Can you think of the last main character who was a person of color and was just a regular person, not being victimized in any way, not being forced through some ungodly suffering because of their sexuality, color, ethnicity? There are a dearth of stories in which that is the case, and I have to give Stranger Things some accolades for creating a black main character whose blackness is not the raison d’etre of his character.
GW: We need more Lucas in the story. They also deserve kudos for Dustin's character because they do the same thing with his portrayal of disability (one which the actor actually has and was written into the script because of him). That is a decent model for inclusion.
JHW: I think we should leave our readers with some tips. What do you think?
GW: I agree!
The following are a few considerations to help propagate new inclusive stories that represent the complexity and diversity of our world (and all the parallel, alternate realities we can imagine):
- Increase representation of diverse communities in stories by inverting the assumed whiteness of protagonists
- Write women characters that have their own aspirations and are striving for self actualization independent of the stories' men
- Show how diverse characters, supporting or main, have their own aspirations and are striving for self actualization independent of their white heterosexual friends
- Ensure that those women and diverse characters resist the narratives others project onto them
- Imagine all the baggage we normally project onto women and people of color simply because they’re women and/or people of color, now write some scenes where these characters do not carry any of that assumed baggage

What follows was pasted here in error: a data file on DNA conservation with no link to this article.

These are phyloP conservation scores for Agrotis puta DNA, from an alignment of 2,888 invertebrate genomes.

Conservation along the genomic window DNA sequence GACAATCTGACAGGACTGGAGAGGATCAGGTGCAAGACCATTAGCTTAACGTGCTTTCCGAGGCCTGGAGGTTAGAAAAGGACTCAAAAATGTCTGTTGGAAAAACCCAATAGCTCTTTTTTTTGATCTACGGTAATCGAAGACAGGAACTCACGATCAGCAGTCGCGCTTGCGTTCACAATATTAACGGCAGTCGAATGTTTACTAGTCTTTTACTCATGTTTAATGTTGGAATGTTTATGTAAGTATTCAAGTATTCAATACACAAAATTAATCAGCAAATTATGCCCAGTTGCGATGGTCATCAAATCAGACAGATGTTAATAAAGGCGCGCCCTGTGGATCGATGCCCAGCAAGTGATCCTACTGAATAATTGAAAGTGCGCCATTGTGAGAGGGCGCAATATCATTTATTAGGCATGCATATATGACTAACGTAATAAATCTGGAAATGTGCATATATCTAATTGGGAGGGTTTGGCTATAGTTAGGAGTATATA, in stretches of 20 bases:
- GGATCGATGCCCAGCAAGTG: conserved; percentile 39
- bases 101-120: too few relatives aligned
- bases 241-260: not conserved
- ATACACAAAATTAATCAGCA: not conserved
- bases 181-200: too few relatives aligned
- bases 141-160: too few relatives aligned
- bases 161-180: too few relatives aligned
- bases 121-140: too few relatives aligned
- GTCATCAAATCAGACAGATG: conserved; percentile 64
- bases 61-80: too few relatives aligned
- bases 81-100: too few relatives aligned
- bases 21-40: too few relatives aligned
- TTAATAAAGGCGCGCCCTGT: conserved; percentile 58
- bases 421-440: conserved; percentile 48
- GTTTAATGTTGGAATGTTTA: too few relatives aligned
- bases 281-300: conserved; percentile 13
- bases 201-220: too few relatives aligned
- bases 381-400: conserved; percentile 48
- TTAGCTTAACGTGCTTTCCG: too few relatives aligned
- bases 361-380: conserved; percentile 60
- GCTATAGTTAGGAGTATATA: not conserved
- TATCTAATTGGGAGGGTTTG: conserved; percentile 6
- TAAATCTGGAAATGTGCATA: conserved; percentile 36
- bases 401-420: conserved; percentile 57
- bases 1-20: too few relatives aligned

Still perplexed? Here are a few shows that we think are doing representation well:
Sense8 - The show is pretty great in terms of representation. We even get to see non Western cities as thriving, modern metropolises. The show, however, relies on some serious typecasting of the cast i.e. Sun - Korean woman who is a martial artist, or Kala - the pious, family oriented Indian women, etc.
Jessica Jones - Finally a show based in New York City that has a cast that actually looks more like New York City than other NYC based offerings. We love that the show is about a community of peers who are coping with abuses of power and overcoming trauma. (We haven’t made it through Netflix’s new Luke Cage show yet).
Merlin - This show addresses Amy Lam’s critique about “realistic” fictional universes: a more multicultural cultural cast set in 5th century Britain.
Jonathan Strange & Mr. Norrell - This show includes wonderful marginalized characters who are in a social context where they are completely disempowered, but all of them resist the narratives that are projected upon them. Unbound Writer Danyelle Overbo is working on a upcoming post comparing the book and show; we’re excited to read it!
P.S. re you watching a show that's doing representation right? Leave us a note in the comments!